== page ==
The speech below was delivered by the President of the Communications, Energy and Paperworkers Union of Canada (CEP), Dave Coles, to the labor breakfast titled “Confronting the Climate Crisis: Can Labor Help Shape an Effective Strategy?” held at the City University of New York on 17 January 2013.
The obvious answer to the question is yes and the voice of energy workers is a particularly important one to hear while talking about labor’s role in reducing greenhouse gas emissions. As Canada’s largest energy union, the CEP represents 35,000 members employed in oil and gas extraction, transportation, refining, and conversion in the petrochemical and plastics sectors.
CEP believes that it is necessary to transition away from fossil fuels by reducing consumption and investing in green energies while ensuring a just transition for energy workers and their communities.
My union believes we need to pause further development of Alberta’s bitumen sands. Additionally, the bevy of export pipelines being proposed need to be put on hold until we develop a national consensus around a sustainable energy strategy.
We oppose the proposed Keystone XL pipeline and call on President Obama to reject the project. Climate pollution from the bitumen sands industry is already considerable and will only get worse by approving Keystone XL. The Canadian government’s aggressive lobbying in the US in favor of the pipeline is an embarrassment.
I have been arrested in the fight against Keystone XL because our union understands that this pipeline is bad for both the environment and Canadian workers. The pipeline will take potential upgrading and refining jobs away from Canadians and put our country’s energy security at risk.
Fighting for economic equality and climate justice is at the base of our everyday work. The CEP understands that the same government that wants to extract as much oil (should I say profits) as quickly as possible from Alberta’s bitumen sands has repeatedly legislated workers back to work and attacked unions’ political independence.
The CEP is active in numerous initiatives to fight the climate crisis. We recently supported PowerShift, a skills sharing conference that brought together 1,000 youth fighting for climate justice.
When the leader of the official opposition Thomas Mulcair sparked a controversy by saying the Canadian dollar is “artificially high” because we’re “allowing [the oil companies] a bit of a free ride in using the air, the soil and the water in an unlimited way” the right wing accused him of causing regional tensions between the manufacturing-focused east of the country and the more resource-dependent west. In response, CEP Local 707 hosted Mulcair’s tour of the bitumen sands. This helped undercut the right wing’s attacks by showing that many of those working in Fort McMurray’s energy extraction sector are also concerned about unbridled oil expansion.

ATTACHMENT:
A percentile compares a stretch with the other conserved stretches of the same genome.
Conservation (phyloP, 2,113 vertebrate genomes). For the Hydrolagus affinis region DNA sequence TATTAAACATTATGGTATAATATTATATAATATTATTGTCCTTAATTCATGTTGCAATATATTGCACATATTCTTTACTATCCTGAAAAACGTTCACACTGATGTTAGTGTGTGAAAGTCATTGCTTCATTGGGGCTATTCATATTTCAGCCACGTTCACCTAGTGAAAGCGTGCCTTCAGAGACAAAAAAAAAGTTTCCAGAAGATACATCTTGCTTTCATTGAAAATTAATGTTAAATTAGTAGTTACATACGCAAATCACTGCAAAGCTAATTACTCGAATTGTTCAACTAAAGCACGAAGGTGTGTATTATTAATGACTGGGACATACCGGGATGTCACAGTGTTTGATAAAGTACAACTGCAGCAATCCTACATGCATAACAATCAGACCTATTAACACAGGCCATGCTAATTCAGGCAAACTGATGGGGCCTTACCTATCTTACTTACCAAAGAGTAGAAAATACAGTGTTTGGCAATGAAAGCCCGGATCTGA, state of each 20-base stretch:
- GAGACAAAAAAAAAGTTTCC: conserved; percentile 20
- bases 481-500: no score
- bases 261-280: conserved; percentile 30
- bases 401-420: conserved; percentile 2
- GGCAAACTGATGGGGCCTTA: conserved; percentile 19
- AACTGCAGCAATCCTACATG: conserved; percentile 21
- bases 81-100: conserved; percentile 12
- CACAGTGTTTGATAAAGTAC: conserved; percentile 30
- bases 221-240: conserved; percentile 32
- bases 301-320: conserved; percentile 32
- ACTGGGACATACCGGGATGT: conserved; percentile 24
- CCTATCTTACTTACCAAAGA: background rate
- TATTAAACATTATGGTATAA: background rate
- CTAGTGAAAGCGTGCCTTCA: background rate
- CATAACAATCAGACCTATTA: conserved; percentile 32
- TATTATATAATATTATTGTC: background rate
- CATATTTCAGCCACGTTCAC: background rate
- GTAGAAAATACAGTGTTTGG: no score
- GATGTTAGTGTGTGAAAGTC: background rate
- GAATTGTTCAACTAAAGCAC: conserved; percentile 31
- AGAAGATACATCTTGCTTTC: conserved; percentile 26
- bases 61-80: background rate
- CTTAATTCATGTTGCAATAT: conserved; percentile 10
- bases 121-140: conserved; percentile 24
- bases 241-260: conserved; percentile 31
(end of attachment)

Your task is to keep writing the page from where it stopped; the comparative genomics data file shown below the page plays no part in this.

The CEP is part of Blue Green Canada, an alliance of labor, environmental, and civil society organizations. A recent Blue Green report shows that six to eight times more jobs could be created by investing the $1.3 billion in federal subsidies that currently go to oil and gas subsidies into energy efficiency, renewable energy, and public transit.
For science the threat of global warming is beyond sane dispute. But capitalists whose wealth and power depends on existing enterprises deny there is a problem. Our current economic system is dependent on endless growth even though it’s clear as day that unrestrained growth is environmentally unsustainable.
Corporations and their sycophants in the media and academia tell us that we have to choose between jobs and the environment. But we reject this dichotomy.
It’s possible to build an economic system that provides people with good and fulfilling work all the while respecting Mother Earth. If we don’t seek that balance there may be no good jobs for our great grandchildren.
To deal with the unfolding ecological crisis we must jettison corporation-centric economic policies in favor of ones that actually address our world’s many social and ecological concerns.
In conclusion, the main spokesperson for the largely successful student strike that rocked Quebec last spring, Gabriel Nadeau-Dubois, told PowerShift in October:
The problem is not [personal] consumption, it is our economy and production. Our system is broken on a systemic level. The destruction of our environment is a natural and inevitable result. . . . Without radical change we will be faced with extinction. Resistance in these times is not an option. It is a duty.